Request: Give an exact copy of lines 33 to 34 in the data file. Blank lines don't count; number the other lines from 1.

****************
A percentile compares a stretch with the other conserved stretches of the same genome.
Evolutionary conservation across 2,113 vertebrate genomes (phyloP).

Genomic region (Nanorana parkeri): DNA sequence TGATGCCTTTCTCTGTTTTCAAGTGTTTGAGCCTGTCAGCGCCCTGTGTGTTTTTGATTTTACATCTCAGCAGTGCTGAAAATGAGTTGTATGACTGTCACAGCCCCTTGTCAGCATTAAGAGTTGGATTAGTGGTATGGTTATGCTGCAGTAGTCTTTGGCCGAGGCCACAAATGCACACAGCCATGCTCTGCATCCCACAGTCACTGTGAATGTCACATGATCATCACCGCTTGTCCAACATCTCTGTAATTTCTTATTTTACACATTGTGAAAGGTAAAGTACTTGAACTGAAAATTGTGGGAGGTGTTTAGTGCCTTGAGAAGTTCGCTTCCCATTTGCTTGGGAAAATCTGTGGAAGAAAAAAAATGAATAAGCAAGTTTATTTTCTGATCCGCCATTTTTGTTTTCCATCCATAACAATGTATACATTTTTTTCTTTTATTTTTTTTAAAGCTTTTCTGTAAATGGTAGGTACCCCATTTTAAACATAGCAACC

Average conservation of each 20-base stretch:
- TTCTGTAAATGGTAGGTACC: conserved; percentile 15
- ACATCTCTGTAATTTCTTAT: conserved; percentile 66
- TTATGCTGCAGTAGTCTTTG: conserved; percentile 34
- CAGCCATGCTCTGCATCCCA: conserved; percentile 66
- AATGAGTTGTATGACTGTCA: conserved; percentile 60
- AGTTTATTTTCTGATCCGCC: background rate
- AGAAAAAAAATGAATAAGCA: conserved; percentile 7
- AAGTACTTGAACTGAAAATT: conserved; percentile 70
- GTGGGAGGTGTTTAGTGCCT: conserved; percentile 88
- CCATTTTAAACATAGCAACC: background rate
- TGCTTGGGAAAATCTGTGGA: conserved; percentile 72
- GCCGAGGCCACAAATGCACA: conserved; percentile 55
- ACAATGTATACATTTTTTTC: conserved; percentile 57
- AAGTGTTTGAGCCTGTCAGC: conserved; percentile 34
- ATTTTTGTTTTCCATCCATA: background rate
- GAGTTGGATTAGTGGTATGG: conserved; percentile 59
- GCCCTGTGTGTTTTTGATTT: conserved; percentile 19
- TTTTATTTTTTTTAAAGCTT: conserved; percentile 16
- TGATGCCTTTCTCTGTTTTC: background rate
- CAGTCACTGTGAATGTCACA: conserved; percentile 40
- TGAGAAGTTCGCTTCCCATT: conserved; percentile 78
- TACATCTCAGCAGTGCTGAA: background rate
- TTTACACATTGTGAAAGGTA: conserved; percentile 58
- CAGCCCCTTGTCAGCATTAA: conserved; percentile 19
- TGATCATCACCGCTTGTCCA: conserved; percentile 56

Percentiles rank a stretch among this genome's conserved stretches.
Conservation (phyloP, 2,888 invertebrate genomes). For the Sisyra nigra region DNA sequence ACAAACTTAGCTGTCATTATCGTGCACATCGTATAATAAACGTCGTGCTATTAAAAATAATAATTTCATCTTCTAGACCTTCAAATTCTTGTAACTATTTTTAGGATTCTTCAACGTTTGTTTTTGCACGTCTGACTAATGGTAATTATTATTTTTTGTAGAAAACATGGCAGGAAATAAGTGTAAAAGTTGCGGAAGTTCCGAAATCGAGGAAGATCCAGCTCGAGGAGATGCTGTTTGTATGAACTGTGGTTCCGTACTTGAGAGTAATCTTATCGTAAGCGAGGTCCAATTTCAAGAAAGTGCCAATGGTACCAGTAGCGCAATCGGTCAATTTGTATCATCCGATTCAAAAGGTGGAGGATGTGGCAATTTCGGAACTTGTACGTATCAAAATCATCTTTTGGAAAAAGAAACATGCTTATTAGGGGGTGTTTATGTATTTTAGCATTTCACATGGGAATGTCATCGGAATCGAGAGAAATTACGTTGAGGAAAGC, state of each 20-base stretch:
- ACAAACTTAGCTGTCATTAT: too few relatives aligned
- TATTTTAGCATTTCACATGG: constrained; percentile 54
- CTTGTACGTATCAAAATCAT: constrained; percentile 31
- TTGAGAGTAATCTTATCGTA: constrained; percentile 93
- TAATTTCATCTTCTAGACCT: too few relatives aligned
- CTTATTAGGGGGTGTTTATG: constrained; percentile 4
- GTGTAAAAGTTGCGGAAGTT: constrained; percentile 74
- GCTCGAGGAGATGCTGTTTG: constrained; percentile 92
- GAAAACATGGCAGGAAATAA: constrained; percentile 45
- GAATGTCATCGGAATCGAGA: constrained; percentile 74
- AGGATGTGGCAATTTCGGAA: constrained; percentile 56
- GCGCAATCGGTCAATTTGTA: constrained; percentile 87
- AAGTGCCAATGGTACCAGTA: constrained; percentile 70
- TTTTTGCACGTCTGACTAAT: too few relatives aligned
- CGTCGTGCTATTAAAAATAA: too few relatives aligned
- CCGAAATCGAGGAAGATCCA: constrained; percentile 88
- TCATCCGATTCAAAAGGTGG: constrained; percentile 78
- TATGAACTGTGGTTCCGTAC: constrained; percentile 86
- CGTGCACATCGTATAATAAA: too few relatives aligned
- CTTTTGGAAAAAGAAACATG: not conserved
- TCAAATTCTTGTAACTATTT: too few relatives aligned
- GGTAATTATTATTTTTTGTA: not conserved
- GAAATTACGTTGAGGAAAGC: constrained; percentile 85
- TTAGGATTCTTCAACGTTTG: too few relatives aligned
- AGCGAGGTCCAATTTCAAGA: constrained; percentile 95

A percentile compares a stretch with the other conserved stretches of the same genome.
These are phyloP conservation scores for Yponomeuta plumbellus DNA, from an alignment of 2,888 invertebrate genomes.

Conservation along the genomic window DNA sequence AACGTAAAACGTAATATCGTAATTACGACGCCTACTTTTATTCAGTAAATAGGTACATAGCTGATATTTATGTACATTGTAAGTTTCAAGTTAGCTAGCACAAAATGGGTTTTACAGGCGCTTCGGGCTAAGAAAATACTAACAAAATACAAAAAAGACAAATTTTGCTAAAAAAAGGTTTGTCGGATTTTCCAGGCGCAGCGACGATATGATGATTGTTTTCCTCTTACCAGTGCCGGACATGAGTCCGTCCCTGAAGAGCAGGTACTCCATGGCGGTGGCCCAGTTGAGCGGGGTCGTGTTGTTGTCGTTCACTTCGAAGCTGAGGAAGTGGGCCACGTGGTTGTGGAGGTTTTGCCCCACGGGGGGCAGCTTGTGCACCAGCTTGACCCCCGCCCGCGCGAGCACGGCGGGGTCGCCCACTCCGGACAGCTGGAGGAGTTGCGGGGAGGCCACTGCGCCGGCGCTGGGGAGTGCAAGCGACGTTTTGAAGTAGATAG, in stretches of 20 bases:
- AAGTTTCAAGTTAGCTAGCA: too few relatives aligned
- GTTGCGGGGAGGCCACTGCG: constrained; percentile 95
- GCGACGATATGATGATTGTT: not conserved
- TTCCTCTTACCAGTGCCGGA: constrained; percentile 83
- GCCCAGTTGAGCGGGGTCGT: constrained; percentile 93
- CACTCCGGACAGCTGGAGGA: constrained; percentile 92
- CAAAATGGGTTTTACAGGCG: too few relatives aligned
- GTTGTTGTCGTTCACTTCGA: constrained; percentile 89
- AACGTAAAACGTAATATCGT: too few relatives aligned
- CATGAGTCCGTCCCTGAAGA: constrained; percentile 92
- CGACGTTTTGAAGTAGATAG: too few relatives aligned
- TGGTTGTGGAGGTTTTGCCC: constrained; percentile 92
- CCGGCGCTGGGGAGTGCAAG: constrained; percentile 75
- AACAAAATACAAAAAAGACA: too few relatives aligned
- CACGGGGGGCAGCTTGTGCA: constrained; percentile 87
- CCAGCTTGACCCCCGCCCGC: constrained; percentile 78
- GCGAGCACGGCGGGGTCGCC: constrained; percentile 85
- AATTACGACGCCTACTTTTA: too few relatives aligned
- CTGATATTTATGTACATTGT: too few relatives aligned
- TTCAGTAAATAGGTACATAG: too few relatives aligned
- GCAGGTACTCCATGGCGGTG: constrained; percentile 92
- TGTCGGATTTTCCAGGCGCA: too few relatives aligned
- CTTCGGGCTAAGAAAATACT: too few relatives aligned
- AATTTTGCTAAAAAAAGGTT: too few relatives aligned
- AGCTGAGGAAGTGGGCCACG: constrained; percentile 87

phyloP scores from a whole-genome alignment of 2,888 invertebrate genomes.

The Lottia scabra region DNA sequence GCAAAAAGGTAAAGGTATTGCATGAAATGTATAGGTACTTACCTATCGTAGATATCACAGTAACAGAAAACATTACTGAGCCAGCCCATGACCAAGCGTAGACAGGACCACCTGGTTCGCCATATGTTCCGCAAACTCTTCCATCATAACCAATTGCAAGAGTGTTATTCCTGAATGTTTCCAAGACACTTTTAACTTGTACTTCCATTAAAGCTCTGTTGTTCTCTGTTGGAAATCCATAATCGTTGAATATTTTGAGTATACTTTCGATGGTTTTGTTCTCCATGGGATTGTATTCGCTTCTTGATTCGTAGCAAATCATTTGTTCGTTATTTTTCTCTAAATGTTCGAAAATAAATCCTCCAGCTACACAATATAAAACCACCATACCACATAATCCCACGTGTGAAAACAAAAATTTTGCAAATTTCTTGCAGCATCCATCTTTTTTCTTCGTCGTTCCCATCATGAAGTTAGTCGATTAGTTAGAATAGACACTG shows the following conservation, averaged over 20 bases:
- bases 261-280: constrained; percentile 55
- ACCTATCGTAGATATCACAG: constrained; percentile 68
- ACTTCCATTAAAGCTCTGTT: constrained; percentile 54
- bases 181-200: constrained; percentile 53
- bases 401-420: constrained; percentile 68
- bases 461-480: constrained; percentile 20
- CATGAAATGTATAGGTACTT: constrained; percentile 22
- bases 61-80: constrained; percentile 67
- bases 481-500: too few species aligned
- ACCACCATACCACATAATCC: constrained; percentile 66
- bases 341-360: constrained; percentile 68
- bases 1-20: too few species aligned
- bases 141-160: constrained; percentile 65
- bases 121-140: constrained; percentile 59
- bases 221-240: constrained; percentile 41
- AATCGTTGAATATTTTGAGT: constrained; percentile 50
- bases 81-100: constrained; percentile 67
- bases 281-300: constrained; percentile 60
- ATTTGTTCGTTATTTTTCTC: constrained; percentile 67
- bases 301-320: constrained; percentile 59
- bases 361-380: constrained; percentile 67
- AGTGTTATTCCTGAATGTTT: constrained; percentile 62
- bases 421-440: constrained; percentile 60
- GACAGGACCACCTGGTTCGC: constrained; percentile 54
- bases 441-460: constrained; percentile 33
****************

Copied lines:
- TATTTTAGCATTTCACATGG: constrained; percentile 54
- CTTGTACGTATCAAAATCAT: constrained; percentile 31